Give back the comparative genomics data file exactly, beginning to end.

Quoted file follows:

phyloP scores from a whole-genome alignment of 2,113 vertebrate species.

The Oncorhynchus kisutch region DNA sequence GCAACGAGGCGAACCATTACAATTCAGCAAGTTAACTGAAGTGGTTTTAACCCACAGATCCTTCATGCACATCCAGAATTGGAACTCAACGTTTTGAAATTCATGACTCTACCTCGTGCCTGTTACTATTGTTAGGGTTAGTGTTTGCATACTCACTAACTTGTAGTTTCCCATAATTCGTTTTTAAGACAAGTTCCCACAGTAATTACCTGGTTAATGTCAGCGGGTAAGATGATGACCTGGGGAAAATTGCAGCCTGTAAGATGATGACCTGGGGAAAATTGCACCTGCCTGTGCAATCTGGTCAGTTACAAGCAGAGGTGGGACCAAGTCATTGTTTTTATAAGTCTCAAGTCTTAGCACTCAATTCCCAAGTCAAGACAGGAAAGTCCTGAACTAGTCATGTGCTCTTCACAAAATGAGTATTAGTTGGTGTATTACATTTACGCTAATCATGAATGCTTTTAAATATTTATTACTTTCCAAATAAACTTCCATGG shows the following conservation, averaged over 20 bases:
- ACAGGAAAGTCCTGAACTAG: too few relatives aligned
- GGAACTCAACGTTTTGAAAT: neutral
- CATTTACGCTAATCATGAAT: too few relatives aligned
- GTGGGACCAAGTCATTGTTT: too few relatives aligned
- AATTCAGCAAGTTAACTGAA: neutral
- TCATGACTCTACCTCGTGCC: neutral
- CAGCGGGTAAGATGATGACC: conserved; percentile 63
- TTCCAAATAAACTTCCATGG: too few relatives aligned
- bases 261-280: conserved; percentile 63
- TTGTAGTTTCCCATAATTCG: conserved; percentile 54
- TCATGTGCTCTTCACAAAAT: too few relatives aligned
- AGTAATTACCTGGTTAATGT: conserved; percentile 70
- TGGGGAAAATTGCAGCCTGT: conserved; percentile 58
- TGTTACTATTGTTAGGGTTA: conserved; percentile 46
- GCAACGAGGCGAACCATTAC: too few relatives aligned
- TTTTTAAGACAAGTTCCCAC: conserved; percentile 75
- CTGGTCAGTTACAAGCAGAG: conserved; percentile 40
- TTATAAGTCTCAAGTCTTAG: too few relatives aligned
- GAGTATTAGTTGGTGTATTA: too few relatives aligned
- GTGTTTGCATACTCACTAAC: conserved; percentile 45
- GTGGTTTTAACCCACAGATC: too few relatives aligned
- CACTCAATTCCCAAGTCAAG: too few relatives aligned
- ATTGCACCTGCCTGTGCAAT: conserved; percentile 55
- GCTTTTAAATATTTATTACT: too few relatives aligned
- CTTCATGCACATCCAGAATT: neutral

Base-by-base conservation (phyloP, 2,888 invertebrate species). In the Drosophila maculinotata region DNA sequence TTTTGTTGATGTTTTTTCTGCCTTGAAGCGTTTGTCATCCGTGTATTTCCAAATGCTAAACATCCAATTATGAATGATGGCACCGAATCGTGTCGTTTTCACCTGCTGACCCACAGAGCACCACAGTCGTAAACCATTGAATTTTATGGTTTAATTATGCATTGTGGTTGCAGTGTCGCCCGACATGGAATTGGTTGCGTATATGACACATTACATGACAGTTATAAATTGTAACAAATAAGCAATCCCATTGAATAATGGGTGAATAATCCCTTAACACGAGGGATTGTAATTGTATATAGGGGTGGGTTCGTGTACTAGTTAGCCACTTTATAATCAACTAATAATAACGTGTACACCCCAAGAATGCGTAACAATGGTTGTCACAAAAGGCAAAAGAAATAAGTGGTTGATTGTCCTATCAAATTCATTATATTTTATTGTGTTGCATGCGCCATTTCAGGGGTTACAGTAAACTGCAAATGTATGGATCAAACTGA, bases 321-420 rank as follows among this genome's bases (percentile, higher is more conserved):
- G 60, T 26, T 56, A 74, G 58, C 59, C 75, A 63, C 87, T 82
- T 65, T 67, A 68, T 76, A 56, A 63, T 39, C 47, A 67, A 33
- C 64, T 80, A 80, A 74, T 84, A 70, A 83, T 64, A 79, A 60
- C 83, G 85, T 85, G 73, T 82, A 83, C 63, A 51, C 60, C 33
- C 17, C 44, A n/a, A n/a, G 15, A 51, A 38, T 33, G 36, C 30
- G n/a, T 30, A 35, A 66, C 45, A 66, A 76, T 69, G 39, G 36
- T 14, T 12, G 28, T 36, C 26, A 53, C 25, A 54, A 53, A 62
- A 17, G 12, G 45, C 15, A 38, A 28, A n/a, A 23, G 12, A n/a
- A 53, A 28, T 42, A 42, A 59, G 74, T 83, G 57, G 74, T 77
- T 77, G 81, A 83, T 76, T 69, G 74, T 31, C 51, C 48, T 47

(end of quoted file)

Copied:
phyloP scores from a whole-genome alignment of 2,113 vertebrate species.

The Oncorhynchus kisutch region DNA sequence GCAACGAGGCGAACCATTACAATTCAGCAAGTTAACTGAAGTGGTTTTAACCCACAGATCCTTCATGCACATCCAGAATTGGAACTCAACGTTTTGAAATTCATGACTCTACCTCGTGCCTGTTACTATTGTTAGGGTTAGTGTTTGCATACTCACTAACTTGTAGTTTCCCATAATTCGTTTTTAAGACAAGTTCCCACAGTAATTACCTGGTTAATGTCAGCGGGTAAGATGATGACCTGGGGAAAATTGCAGCCTGTAAGATGATGACCTGGGGAAAATTGCACCTGCCTGTGCAATCTGGTCAGTTACAAGCAGAGGTGGGACCAAGTCATTGTTTTTATAAGTCTCAAGTCTTAGCACTCAATTCCCAAGTCAAGACAGGAAAGTCCTGAACTAGTCATGTGCTCTTCACAAAATGAGTATTAGTTGGTGTATTACATTTACGCTAATCATGAATGCTTTTAAATATTTATTACTTTCCAAATAAACTTCCATGG shows the following conservation, averaged over 20 bases:
- ACAGGAAAGTCCTGAACTAG: too few relatives aligned
- GGAACTCAACGTTTTGAAAT: neutral
- CATTTACGCTAATCATGAAT: too few relatives aligned
- GTGGGACCAAGTCATTGTTT: too few relatives aligned
- AATTCAGCAAGTTAACTGAA: neutral
- TCATGACTCTACCTCGTGCC: neutral
- CAGCGGGTAAGATGATGACC: conserved; percentile 63
- TTCCAAATAAACTTCCATGG: too few relatives aligned
- bases 261-280: conserved; percentile 63
- TTGTAGTTTCCCATAATTCG: conserved; percentile 54
- TCATGTGCTCTTCACAAAAT: too few relatives aligned
- AGTAATTACCTGGTTAATGT: conserved; percentile 70
- TGGGGAAAATTGCAGCCTGT: conserved; percentile 58
- TGTTACTATTGTTAGGGTTA: conserved; percentile 46
- GCAACGAGGCGAACCATTAC: too few relatives aligned
- TTTTTAAGACAAGTTCCCAC: conserved; percentile 75
- CTGGTCAGTTACAAGCAGAG: conserved; percentile 40
- TTATAAGTCTCAAGTCTTAG: too few relatives aligned
- GAGTATTAGTTGGTGTATTA: too few relatives aligned
- GTGTTTGCATACTCACTAAC: conserved; percentile 45
- GTGGTTTTAACCCACAGATC: too few relatives aligned
- CACTCAATTCCCAAGTCAAG: too few relatives aligned
- ATTGCACCTGCCTGTGCAAT: conserved; percentile 55
- GCTTTTAAATATTTATTACT: too few relatives aligned
- CTTCATGCACATCCAGAATT: neutral

Base-by-base conservation (phyloP, 2,888 invertebrate species). In the Drosophila maculinotata region DNA sequence TTTTGTTGATGTTTTTTCTGCCTTGAAGCGTTTGTCATCCGTGTATTTCCAAATGCTAAACATCCAATTATGAATGATGGCACCGAATCGTGTCGTTTTCACCTGCTGACCCACAGAGCACCACAGTCGTAAACCATTGAATTTTATGGTTTAATTATGCATTGTGGTTGCAGTGTCGCCCGACATGGAATTGGTTGCGTATATGACACATTACATGACAGTTATAAATTGTAACAAATAAGCAATCCCATTGAATAATGGGTGAATAATCCCTTAACACGAGGGATTGTAATTGTATATAGGGGTGGGTTCGTGTACTAGTTAGCCACTTTATAATCAACTAATAATAACGTGTACACCCCAAGAATGCGTAACAATGGTTGTCACAAAAGGCAAAAGAAATAAGTGGTTGATTGTCCTATCAAATTCATTATATTTTATTGTGTTGCATGCGCCATTTCAGGGGTTACAGTAAACTGCAAATGTATGGATCAAACTGA, bases 321-420 rank as follows among this genome's bases (percentile, higher is more conserved):
- G 60, T 26, T 56, A 74, G 58, C 59, C 75, A 63, C 87, T 82
- T 65, T 67, A 68, T 76, A 56, A 63, T 39, C 47, A 67, A 33
- C 64, T 80, A 80, A 74, T 84, A 70, A 83, T 64, A 79, A 60
- C 83, G 85, T 85, G 73, T 82, A 83, C 63, A 51, C 60, C 33
- C 17, C 44, A n/a, A n/a, G 15, A 51, A 38, T 33, G 36, C 30
- G n/a, T 30, A 35, A 66, C 45, A 66, A 76, T 69, G 39, G 36
- T 14, T 12, G 28, T 36, C 26, A 53, C 25, A 54, A 53, A 62
- A 17, G 12, G 45, C 15, A 38, A 28, A n/a, A 23, G 12, A n/a
- A 53, A 28, T 42, A 42, A 59, G 74, T 83, G 57, G 74, T 77
- T 77, G 81, A 83, T 76, T 69, G 74, T 31, C 51, C 48, T 47